EXEC dbo.sp_rename @objname=N'[dbo].[T1].[longcolumnname]', @newname=N'shortercolumnname', @objtype=N'COLUMN'

Therefore all the code that is used to create the new table, suck the data into it and the subsequent renames could be replaced with the single rename statement.

If you change the primary key name in Management Studio that also uses sp_rename:

EXEC sp_rename N'[dbo].[T1].[PK__T1__3213E83F7F60ED59]', N'PK_T1', N'INDEX'

So in theory there is no need to drop the existing key, which could save a significant amount of time. Unfortunately there is a downside to this. If you then tried to script the key you will get the following SQL:

ALTER TABLE [dbo].[T1] ADD PRIMARY KEY CLUSTERED (
     [id] ASC
)
WITH (PAD_INDEX
  = OFF, STATISTICS_NORECOMPUTE  = OFF, SORT_IN_TEMPDB = OFF, IGNORE_DUP_KEY = OFF, ONLINE = OFF, ALLOW_ROW_LOCKS  = ON, ALLOW_PAGE_LOCKS  = ON) ON [PRIMARY]
GO

i.e. the name is not scripted.

I compared the system catalogs for the two constraints in the testDB_V1 and testDB_V2 databases

SELECT *

FROM sysconstraints c
JOIN sys.objects o on c.constid = o.object_id
WHERE o.name = 'PK_T1' ;

and noted that for testDB_V1 the status value in sysconstraints is 133665 and for testDB_V2 it is 2593. Both of these values are far higher than the values documented in books online. This appears to be a “feature” so I raised an item on connect:

https://connect.microsoft.com/SQLServer/feedback/details/612575/pks-do-not-script-correctly-when-renamed-using-sp-rename#details

<Update>

20120510 - This connect item was closed with the comment fixed in next release of SQL Server. I checked SQL Server 2008 R2 SP1 and it didn't work but SQL Server 2012 RTM did. Therefore for older version use the workaround suggested by David B Howard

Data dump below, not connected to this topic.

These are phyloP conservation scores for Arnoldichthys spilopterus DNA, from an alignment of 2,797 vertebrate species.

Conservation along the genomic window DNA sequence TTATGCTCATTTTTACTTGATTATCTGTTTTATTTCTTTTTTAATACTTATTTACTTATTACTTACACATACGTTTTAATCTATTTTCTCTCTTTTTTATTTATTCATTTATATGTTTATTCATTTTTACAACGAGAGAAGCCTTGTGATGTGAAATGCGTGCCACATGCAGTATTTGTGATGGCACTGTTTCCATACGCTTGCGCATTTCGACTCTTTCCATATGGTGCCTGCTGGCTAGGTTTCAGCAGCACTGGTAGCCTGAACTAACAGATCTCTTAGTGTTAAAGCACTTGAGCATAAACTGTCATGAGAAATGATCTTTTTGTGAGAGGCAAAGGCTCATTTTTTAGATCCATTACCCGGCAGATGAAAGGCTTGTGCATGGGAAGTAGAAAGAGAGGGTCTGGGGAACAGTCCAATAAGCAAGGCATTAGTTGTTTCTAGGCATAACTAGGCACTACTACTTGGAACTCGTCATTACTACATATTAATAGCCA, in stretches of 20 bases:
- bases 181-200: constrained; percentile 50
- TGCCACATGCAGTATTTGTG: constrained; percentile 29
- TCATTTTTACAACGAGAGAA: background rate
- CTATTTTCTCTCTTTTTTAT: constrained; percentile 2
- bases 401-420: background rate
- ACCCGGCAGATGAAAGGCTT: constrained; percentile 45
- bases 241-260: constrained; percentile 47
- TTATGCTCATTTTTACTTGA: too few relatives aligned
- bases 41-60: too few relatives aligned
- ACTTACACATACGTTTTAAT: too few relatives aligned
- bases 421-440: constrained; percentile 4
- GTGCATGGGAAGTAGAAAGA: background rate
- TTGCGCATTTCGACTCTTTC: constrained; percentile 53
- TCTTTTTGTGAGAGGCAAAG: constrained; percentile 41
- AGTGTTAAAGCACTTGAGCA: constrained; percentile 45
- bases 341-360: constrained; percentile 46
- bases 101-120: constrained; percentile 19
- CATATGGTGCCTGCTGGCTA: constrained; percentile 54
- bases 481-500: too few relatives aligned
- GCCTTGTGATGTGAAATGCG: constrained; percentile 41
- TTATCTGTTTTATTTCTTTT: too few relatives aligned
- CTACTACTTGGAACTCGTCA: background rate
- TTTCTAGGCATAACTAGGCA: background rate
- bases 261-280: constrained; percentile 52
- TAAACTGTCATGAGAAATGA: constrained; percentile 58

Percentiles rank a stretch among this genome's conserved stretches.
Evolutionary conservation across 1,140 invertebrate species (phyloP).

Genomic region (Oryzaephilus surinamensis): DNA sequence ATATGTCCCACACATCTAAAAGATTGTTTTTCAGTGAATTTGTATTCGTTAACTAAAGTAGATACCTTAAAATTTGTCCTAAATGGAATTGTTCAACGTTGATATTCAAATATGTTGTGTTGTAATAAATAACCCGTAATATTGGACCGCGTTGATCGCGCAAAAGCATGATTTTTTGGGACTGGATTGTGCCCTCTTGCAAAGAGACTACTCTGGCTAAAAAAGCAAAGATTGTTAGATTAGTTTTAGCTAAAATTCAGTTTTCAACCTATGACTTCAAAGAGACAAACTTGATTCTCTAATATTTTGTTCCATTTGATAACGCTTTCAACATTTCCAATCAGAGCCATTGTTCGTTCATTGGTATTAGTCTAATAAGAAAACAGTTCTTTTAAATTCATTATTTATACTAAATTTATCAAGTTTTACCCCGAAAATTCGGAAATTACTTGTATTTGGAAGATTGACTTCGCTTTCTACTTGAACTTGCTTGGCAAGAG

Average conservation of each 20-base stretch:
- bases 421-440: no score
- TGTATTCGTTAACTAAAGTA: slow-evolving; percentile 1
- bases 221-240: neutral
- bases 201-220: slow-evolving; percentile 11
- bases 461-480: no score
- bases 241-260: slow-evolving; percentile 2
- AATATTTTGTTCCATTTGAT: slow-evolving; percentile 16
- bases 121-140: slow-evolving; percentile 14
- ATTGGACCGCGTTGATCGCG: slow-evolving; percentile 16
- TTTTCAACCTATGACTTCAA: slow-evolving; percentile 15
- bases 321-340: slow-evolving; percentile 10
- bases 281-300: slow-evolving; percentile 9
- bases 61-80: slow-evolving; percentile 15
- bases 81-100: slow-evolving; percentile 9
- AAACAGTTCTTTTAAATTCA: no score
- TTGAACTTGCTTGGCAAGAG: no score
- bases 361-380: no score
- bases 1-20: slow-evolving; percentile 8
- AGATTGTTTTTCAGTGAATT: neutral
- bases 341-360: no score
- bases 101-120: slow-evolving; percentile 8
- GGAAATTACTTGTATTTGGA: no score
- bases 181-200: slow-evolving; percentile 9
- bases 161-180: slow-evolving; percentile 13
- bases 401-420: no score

20101110 - An interesting comment on my connect item relating to the problem with sp_rename by David B Howard is that using OBJECT as the objtype in the sp_rename resets the is_system_named value in sys.key_constraints and can be used as a workaround.
</Update>

Back to the original reason for this blog post.. If you are going to use a tool to generate your upgrade scripts, then you should check the scripts it generates as potentially they may be inefficient and they even produce the some undesired results.

Once you start questioning or changing these scripts the use of the tool is devalued, so I don’t think it will mean the demise of the T-SQL expert just yet!!

In my next post I look at how database projects handle these two situations.

Filed under: ,

Comments

# simonsabin said on October 11, 2010 08:32 PM:

You've done something wrong. One of the plus points of VS DB projects is they understand intent and so will do a rename and not a drop and create.

How are you generating your upgrade script, are you using the build process?

# jamiet said on October 12, 2010 07:25 AM:

Did you use the Refactor-->Rename feature in Schema View? I guess not.

The tools fully support renames - if you use them properly.

# MartinBell said on October 12, 2010 10:16 AM:

I've changed the first couple of sentences to make it clear that this is about using the schema comparison tool to generate the scripts and not database projects.

# Martin Bell UK SQL Server MVP said on October 12, 2010 03:38 PM:

After looking at the code generated by the schema compare tool I decided to look at when happens in the same cicumstances when a database project is used

# Martin Bell UK SQL Server MVP said on November 22, 2010 11:06 AM:

Just because there may be problems using sp_rename to rename stored procedures, views, primary keys does it mean you should not use it do so?

This Blog

SQL Blogs

Syndication